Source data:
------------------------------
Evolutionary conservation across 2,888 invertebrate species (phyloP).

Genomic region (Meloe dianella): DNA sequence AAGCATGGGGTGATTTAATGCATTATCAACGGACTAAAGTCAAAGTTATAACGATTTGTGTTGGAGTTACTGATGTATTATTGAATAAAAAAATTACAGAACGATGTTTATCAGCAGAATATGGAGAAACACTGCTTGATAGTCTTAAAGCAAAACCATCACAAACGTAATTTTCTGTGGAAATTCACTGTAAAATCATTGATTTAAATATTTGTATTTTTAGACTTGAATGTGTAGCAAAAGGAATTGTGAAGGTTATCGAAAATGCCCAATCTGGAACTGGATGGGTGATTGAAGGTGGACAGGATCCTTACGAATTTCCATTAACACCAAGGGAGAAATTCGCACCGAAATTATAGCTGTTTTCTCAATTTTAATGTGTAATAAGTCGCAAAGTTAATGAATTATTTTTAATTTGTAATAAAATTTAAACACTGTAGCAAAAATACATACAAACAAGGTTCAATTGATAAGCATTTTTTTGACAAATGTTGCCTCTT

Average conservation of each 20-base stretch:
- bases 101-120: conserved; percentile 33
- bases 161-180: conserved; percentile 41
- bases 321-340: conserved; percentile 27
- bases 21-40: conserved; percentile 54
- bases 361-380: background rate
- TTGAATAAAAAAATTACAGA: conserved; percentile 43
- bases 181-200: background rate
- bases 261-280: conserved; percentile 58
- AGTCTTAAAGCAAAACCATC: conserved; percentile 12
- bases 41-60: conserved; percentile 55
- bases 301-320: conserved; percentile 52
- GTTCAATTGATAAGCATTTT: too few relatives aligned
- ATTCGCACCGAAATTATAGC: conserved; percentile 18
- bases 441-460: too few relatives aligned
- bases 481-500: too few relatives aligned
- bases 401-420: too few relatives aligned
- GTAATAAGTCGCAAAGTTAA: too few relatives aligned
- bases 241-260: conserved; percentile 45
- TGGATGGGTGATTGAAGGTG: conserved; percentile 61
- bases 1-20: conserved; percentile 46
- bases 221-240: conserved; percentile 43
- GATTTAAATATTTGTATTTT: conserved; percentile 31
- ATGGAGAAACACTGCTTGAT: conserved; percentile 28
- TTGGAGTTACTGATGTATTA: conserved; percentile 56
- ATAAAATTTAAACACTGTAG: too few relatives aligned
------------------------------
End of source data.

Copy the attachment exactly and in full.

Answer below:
Evolutionary conservation across 2,888 invertebrate species (phyloP).

Genomic region (Meloe dianella): DNA sequence AAGCATGGGGTGATTTAATGCATTATCAACGGACTAAAGTCAAAGTTATAACGATTTGTGTTGGAGTTACTGATGTATTATTGAATAAAAAAATTACAGAACGATGTTTATCAGCAGAATATGGAGAAACACTGCTTGATAGTCTTAAAGCAAAACCATCACAAACGTAATTTTCTGTGGAAATTCACTGTAAAATCATTGATTTAAATATTTGTATTTTTAGACTTGAATGTGTAGCAAAAGGAATTGTGAAGGTTATCGAAAATGCCCAATCTGGAACTGGATGGGTGATTGAAGGTGGACAGGATCCTTACGAATTTCCATTAACACCAAGGGAGAAATTCGCACCGAAATTATAGCTGTTTTCTCAATTTTAATGTGTAATAAGTCGCAAAGTTAATGAATTATTTTTAATTTGTAATAAAATTTAAACACTGTAGCAAAAATACATACAAACAAGGTTCAATTGATAAGCATTTTTTTGACAAATGTTGCCTCTT

Average conservation of each 20-base stretch:
- bases 101-120: conserved; percentile 33
- bases 161-180: conserved; percentile 41
- bases 321-340: conserved; percentile 27
- bases 21-40: conserved; percentile 54
- bases 361-380: background rate
- TTGAATAAAAAAATTACAGA: conserved; percentile 43
- bases 181-200: background rate
- bases 261-280: conserved; percentile 58
- AGTCTTAAAGCAAAACCATC: conserved; percentile 12
- bases 41-60: conserved; percentile 55
- bases 301-320: conserved; percentile 52
- GTTCAATTGATAAGCATTTT: too few relatives aligned
- ATTCGCACCGAAATTATAGC: conserved; percentile 18
- bases 441-460: too few relatives aligned
- bases 481-500: too few relatives aligned
- bases 401-420: too few relatives aligned
- GTAATAAGTCGCAAAGTTAA: too few relatives aligned
- bases 241-260: conserved; percentile 45
- TGGATGGGTGATTGAAGGTG: conserved; percentile 61
- bases 1-20: conserved; percentile 46
- bases 221-240: conserved; percentile 43
- GATTTAAATATTTGTATTTT: conserved; percentile 31
- ATGGAGAAACACTGCTTGAT: conserved; percentile 28
- TTGGAGTTACTGATGTATTA: conserved; percentile 56
- ATAAAATTTAAACACTGTAG: too few relatives aligned